Access to data, access to the tools and IDEs that data scientists use daily, and access to hardware are in the first group of capabilities. To scale data science research, the software environment has to be based on container technologies like Docker. And each of these components must be self-serve in an IT-not-heavily-involved manner. If a data scientist has to fill out a ticket, send an email, or play Linux administrator to get access to any of this, we’re off track.

The business value coming from this combination of capabilities is accelerated research or quicker turns on data into insights. After achieving success in this initial stage of MLOps, the director of data platforms at a pharmaceutical company said, “Previously, it could take two to three weeks to understand and spin up an infrastructure and then start the work. That went from weeks to just a click of a button.” Efficient.


In the next group of capabilities commonly adopted, we can schedule jobs, manage the details of experiments, and have some type of automated deploy flow such as a CI/CD pipeline. This enables efficient deployment of reports, apps, models, and other assets. A senior director of decision sciences and software services gave color to what it might look like when you’ve arrived at this stage of maturity, saying that “When we build models, we can publish an application now… Anyone on my team can do that in less than a week, and some can do it in a couple of hours.”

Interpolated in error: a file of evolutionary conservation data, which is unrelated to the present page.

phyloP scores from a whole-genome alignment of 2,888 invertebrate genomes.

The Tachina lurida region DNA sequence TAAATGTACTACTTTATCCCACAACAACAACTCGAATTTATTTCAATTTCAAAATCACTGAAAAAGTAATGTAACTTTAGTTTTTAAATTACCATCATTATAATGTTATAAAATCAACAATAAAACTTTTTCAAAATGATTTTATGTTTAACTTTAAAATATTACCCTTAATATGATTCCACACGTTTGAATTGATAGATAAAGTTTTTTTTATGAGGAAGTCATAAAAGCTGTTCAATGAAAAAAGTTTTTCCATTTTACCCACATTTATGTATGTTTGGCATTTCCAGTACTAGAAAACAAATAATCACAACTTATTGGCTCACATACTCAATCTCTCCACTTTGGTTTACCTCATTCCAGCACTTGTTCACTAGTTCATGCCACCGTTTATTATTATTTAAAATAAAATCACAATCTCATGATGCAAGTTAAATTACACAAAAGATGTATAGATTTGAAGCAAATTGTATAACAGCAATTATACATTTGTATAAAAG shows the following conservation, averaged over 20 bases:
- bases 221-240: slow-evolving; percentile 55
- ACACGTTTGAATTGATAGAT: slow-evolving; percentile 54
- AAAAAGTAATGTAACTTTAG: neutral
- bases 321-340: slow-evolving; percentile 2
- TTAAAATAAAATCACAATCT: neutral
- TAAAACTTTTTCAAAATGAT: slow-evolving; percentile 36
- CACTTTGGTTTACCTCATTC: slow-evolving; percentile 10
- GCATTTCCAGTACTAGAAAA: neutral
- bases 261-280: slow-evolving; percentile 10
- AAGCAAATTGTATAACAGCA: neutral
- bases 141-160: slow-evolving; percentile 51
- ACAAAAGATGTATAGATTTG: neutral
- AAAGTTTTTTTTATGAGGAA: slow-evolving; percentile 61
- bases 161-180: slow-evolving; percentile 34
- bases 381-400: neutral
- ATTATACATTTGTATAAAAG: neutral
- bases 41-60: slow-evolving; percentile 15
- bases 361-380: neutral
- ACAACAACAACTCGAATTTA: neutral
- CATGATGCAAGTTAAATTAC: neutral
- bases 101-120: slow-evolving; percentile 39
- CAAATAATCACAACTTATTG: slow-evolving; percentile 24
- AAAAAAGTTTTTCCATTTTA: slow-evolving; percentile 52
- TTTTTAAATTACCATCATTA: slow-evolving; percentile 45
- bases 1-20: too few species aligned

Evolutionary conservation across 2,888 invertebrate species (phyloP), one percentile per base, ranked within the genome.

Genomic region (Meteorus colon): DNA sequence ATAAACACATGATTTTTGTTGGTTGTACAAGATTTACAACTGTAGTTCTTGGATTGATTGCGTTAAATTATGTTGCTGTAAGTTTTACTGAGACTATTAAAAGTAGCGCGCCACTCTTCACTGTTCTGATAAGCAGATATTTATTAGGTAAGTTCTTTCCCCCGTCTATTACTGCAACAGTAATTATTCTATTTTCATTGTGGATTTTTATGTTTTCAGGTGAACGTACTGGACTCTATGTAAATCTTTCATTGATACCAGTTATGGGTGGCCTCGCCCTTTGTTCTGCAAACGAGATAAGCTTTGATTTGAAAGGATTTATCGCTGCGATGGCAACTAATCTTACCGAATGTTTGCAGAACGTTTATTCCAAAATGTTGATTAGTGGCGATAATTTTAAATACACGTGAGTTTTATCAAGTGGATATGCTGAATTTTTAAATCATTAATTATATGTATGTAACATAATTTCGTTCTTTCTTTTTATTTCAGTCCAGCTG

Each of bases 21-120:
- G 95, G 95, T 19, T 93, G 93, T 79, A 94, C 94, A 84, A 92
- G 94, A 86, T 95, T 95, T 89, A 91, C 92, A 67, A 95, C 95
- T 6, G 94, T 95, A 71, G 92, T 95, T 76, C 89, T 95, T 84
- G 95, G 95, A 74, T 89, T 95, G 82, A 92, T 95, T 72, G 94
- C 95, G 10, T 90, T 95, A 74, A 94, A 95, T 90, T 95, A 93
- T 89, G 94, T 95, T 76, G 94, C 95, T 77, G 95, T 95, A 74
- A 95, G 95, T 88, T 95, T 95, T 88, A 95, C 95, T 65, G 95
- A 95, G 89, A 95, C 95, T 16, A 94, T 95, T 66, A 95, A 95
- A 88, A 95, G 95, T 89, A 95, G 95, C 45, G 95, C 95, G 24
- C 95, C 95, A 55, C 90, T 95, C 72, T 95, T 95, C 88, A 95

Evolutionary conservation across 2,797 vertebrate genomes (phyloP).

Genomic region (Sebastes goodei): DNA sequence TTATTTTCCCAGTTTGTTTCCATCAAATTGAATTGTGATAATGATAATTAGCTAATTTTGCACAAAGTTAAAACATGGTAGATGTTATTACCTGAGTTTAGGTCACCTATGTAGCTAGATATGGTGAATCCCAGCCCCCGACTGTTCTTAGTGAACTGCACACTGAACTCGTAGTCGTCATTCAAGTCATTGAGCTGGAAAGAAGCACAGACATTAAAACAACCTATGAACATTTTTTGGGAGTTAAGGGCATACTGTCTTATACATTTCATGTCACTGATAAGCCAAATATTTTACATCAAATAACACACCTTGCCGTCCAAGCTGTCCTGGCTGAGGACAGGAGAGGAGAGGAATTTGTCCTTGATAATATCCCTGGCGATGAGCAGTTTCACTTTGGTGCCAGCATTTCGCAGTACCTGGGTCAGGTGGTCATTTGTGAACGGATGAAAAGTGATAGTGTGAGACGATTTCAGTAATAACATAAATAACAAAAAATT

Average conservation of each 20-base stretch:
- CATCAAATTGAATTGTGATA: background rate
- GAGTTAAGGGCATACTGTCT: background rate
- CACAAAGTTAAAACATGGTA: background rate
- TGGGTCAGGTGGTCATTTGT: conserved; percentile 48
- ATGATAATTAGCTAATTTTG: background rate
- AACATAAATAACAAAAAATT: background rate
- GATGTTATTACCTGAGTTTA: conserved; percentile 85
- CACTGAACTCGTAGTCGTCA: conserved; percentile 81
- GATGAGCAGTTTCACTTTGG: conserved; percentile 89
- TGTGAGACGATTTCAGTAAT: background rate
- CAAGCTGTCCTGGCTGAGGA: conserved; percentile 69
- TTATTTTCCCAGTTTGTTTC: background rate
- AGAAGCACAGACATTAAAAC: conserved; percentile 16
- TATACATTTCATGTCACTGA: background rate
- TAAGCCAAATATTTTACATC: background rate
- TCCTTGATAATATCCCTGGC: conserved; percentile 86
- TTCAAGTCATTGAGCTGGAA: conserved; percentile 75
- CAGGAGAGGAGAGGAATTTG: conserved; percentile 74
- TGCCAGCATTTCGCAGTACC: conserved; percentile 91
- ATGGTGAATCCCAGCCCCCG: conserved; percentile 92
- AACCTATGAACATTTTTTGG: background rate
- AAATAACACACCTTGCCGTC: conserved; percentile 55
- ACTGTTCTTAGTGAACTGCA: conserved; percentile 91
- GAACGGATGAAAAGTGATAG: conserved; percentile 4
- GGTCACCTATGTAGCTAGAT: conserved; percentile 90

Advanced AI Solutions

In the next stage of maturity, companies usually seek to build a stack that allows the creation of modern, complex analytical solutions. This step up in complexity comes from much larger data sizes (distributed frameworks), interrelations in the data (pipelines and feature serving), and sophisticated AI-like solutions (deep nets).

Additionally, we go beyond basic model hosting and consider hosting at scale and hosting models with more complicated inference mechanics. Achieving this level of MLOps maturity represents an important milestone in two important ways. First, organizations that can build to this level can scale advanced AI solutions much quicker than their competitors.

These organizations are the disruptors that are pushing their industries to challenge old norms and create new revenue streams. For example, insurance companies are rethinking how AI can change the claims process for customers, and pharmaceuticals are connecting AI to biological markers to customize treatment for patients. Second, companies at this stage of MLOps maturity can attract and retain top analytical talent, an important point in today’s competitive talent market.